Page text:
After a healthcare organization has improved on a particular quality measure, the tough part comes, which is making sure that the improvement is maintained, and not ignored once the goal has been achieved or "topped out."
7. The Choluteca Bridge
A 1930s engineering feat in Honduras is a metaphor for today's healthcare system, according to several speakers at the December Institute for Healthcare Improvement National Forum in Orlando, including Don Berwick, MD, former CMS administrator, and Scott Weingarten, MD, of director of health services research at Cedars Sinai Health System in Los Angeles.
The Choluteca Bridge was built by the U.S. Army Corps of Engineers with such design strength, it could withstand the worst of hurricanes that affected the area. When Hurricane Mitch came in 1998, it destroyed 150 Honduran bridges, but not the Choluteca Bridge. Instead, the storm rerouted the Choluteca River. So now, the Choluteca Bridge is useless.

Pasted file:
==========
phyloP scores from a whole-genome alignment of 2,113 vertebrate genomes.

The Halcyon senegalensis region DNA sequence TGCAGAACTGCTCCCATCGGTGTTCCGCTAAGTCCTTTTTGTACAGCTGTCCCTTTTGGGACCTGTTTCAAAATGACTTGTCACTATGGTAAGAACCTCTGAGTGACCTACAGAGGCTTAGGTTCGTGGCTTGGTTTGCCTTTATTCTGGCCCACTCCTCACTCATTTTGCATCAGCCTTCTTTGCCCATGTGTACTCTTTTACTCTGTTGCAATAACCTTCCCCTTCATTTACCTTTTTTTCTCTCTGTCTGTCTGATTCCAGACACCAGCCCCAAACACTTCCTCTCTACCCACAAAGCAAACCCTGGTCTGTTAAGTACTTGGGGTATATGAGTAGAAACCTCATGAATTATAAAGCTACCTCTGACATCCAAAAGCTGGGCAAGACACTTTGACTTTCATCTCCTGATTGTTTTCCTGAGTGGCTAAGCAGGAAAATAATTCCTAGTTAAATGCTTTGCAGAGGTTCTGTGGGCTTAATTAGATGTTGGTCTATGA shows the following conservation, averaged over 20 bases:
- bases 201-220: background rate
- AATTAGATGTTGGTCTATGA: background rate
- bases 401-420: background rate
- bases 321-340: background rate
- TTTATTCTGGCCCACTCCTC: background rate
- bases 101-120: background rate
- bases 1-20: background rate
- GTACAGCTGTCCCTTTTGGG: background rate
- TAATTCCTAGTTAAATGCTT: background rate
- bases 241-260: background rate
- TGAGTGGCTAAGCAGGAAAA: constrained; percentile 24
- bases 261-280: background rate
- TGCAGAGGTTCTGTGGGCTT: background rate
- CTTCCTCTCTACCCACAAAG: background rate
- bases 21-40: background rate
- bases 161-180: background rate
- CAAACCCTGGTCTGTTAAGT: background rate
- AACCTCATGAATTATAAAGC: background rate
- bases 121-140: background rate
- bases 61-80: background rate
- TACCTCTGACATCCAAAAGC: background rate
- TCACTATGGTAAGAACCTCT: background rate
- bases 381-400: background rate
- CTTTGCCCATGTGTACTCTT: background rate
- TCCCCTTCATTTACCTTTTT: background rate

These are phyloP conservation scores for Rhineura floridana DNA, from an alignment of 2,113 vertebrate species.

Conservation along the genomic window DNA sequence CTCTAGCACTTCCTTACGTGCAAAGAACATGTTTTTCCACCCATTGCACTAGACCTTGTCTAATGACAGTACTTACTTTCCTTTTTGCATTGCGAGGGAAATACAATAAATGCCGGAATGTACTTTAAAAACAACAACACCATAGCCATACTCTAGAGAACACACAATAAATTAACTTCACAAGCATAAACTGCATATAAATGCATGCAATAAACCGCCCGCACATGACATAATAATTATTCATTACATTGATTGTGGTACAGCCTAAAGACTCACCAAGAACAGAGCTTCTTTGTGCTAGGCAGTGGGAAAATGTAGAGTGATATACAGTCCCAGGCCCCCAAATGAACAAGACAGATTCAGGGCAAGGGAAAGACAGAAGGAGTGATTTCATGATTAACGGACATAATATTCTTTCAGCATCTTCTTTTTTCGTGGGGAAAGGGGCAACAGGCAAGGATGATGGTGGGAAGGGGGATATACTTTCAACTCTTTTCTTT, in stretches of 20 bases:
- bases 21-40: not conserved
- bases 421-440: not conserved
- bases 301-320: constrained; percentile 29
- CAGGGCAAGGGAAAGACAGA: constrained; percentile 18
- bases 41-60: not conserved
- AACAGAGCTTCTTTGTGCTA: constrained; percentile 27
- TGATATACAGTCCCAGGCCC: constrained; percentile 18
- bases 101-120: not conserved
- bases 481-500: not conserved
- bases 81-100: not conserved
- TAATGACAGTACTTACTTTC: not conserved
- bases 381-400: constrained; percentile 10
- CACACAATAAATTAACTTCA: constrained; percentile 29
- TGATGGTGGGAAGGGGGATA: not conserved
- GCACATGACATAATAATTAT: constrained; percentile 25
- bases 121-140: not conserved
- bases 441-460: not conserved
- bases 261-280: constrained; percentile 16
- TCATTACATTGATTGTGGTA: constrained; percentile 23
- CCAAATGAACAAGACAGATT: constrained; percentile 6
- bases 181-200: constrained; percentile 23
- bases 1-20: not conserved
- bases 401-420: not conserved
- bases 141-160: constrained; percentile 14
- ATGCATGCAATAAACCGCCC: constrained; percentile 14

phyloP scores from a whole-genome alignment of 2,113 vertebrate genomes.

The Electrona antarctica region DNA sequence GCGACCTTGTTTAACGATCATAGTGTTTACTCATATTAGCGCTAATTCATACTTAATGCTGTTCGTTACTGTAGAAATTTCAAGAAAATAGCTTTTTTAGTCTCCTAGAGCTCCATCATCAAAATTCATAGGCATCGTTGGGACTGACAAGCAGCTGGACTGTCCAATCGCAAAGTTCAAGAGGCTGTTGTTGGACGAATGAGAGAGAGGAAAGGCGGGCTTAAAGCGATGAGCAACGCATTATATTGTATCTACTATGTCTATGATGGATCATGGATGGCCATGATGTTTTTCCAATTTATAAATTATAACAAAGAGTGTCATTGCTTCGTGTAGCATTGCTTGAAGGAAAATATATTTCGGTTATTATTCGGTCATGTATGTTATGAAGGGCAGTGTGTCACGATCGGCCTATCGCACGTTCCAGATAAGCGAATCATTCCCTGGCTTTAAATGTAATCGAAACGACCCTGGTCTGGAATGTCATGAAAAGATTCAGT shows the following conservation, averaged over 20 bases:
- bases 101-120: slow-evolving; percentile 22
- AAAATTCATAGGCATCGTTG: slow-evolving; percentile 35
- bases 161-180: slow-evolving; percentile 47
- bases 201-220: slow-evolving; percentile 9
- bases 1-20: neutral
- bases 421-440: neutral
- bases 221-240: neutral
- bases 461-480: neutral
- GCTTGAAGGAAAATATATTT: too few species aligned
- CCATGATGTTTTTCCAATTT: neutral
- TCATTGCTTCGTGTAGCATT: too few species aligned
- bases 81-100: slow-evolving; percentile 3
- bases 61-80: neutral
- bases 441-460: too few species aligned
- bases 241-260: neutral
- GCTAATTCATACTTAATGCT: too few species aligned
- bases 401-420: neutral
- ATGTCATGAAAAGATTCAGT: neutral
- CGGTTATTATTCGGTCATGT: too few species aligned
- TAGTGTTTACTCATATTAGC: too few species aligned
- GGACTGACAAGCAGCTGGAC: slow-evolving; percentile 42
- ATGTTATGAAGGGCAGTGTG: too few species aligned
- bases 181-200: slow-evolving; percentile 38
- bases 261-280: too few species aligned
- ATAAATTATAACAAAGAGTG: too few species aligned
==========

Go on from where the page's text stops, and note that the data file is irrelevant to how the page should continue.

Today's healthcare organizations are like the Choluteca Bridge, because they were designed and built for a different river, the heavy-duty, invasive procedures in high volume and serious illness, not for prevention and health, several speakers said during a recent talk at the Institute for Healthcare Improvement meeting in Orlando.
8. Medical Extensivist
These professionals can be internal medicine specialists, hospitalists, or perhaps advance practice nurses who decide to extend their scope of care beyond the walls of a hospital or the intensive care unit to the discharge care setting.
The idea is that for patients with chronic illness, physician or advanced practice nursing expertise may reduce length of stay and keep patients healthier in their homes, board and care, or skilled nursing facilities.
With home visits on a routine schedule, these extensivists may avert the cascade of resource use and deterioration that can come when patients wait to report symptom changes until they call 911, and come back into the healthcare system through the emergency room.